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All The Latest News—Plus A Cartoon

All The Latest News—Plus A Cartoon

Newsreels are an all-but-forgotten relic of the moviegoing
experience in the first half of the 20th century, along with their
fascinating byproduct, the Newsreel Theatre. Yet at one time, almost every
major city had one or more movie houses devoted exclusively to newsreels. Most
of them leavened the onslaught of news with other short subjects, especially
cartoons. Whether or not the latest Bugs Bunny frolic was supposed to chase
newshounds out of the darkened theater or lure people in is hard to say.

Newsreels are an all-but-forgotten relic of the moviegoing
experience in the first half of the 20th century, along with their
fascinating byproduct, the Newsreel Theatre. Yet at one time, almost every
major city had one or more movie houses devoted exclusively to newsreels. Most
of them leavened the onslaught of news with other short subjects, especially
cartoons. Whether or not the latest Bugs Bunny frolic was supposed to chase
newshounds out of the darkened theater or lure people in is hard to say.

Newsreel theaters were often located in train depots, so
commuters who experienced delays could while away an hour or so. Chicago’s
Telenews  advertised itself as a place
“where shoppers meet and relax.” That big-city outlet, like the Embassy in
Manhattan (which was situated in Grand Central Station), went so far as to send
out postcards detailing their weekly lineup. Distributors even made up
one-sheet posters, hurriedly printing that week’s headlines within the borders
of a stock design.

Such theaters as the Trans-Lux on
Broadway, Hollywood’s News-View, and countless others drew on an abundance of
product from Paramount (“The Eyes and Ears of the World”), Fox Movietone,
RKO-Pathé  (later Warner-Pathé), MGM News
of the Day (formerly the Hearst-Metrotone News), and Universal (soon to become
Universal-International). If it seems odd that there were so many competitors,
remember that until the government stepped in at the end of the 1940s, several major
studios owned huge chains of theaters that automatically played their product—including
short subjects. In their heyday, the studios released two newsreels a week to
theaters around the country, long before the advent of Federal Express and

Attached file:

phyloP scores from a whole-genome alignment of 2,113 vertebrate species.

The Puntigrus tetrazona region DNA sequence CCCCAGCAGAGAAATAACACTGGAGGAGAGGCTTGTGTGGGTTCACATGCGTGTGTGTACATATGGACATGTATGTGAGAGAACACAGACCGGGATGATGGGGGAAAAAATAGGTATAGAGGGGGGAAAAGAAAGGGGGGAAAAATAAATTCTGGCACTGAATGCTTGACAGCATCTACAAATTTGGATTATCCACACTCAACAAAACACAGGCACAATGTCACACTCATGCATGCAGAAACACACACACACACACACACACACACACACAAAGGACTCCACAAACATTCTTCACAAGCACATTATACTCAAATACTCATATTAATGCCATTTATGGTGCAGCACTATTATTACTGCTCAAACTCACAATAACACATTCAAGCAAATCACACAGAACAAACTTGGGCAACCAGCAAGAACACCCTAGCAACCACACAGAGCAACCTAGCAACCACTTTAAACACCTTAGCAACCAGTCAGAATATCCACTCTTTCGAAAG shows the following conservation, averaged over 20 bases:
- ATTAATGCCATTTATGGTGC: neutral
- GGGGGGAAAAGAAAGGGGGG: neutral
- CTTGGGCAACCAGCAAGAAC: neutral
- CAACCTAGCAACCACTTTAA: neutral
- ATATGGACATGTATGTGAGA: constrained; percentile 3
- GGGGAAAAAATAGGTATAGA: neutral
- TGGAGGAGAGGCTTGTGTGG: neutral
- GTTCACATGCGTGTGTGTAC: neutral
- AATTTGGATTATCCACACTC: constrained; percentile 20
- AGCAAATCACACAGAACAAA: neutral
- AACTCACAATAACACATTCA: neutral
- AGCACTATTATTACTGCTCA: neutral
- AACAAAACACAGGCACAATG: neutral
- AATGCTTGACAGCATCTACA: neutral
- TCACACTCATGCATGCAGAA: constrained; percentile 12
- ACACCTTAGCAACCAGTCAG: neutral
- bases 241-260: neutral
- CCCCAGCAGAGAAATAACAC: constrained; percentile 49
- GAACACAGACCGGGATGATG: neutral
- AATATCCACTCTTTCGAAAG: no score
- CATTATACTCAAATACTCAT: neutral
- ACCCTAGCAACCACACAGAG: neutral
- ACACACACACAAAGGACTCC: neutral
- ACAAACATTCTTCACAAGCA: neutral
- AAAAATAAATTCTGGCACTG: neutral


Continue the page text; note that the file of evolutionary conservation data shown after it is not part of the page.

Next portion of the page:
other overnight delivery services.

I have a dim recollection of newsreels from my earliest
theater-going experiences in the 1960s. They seemed awfully dull to me then,
and there’s a good reason: by that time, they were. Television had overtaken
newsreels, which for decades brought audiences in small towns and big cities
alike the sights and sounds of famous figures and distant places. But inertia
is a powerful force, and both Movietone and Universal stuck it out well past
their apparent expiration date in the 1960s.

Nowadays we rely on newsreel archives as our time-machine to
the past, but it’s rare to see the original ten-minute shorts in their
entirety. The notable exception is the Universal library, which was donated to
the National Archives years ago and is in the public domain. (That’s why it’s
used so often in those “highlights of the year” video releases.) Universal was
never the best example of the form, but at least one gets to see how a typical
reel was compiled, including notable events, sports highlights, personalities,
and “soft” feature stories. You can find examples HERE.

Incidentally, when I first visited London in 1971 I was
surprised to find a cousin to America’s newsreel theaters. They were known as
Cartoon Cinemas, and there were still two in operation, one of them inside
Victoria Station. I saw cartoons, a two-reel comedy, and even a serial chapter
along with a handful of  cartoons—and,
yes, a British Movietone newsreel. It was a little slice of heaven.

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gary meyer

It was a surprise newreels were still being made and shown by the late 1950s and into the mid 1960s because of television. But it is a tribute to the distributors’ local branch sales teams that they got theaters to keep signing up for an annual contract for a weekly reel, just as they did for cartoons and shorts. And the newsreels continued to be in black and white even as the rest of the program was in color.

If the double feature at the Uptown in Napa was youth oriented you can bet the audience on Friday and Saturday nights got noisy. I can remember the opening of BEACH PARTY preceded by a newsreel. The packed 1300 seat house became a place of near anarchy as my peers yelled at the screen and threw things, resulting in a free-for-all in the auditorium.

The manager, Gibb, later told me that was a signal to them that they needed to be more careful about what they showed with features.

The beautiful Paramount Theatre in Oakland has a Friday night classic movie series where the feature is preceded by a Wurlitzer organ concert, cartoon and coming attractions (plus Deco-O-Win wheel ) and a 35mm newsreel (all for $5!).

A few weeks ago they showed a 1967 MGM newsreel that included a magician restaging a Houdini escape while hanging from the Tribune tower a few blocks away. The audience went wild.

Gary Meyer

What a terrific piece.

As a kid I was fascinated by the Telenews in San Francisco.
I can remember when I was about ten years old and was standing in the outer lobby where there were giant photos of naked African women. I guess if they were natives of color it was considered alright a la “National Geographic.” I can only tell you that the two African American boys about my age and I had our curiosity on full alert.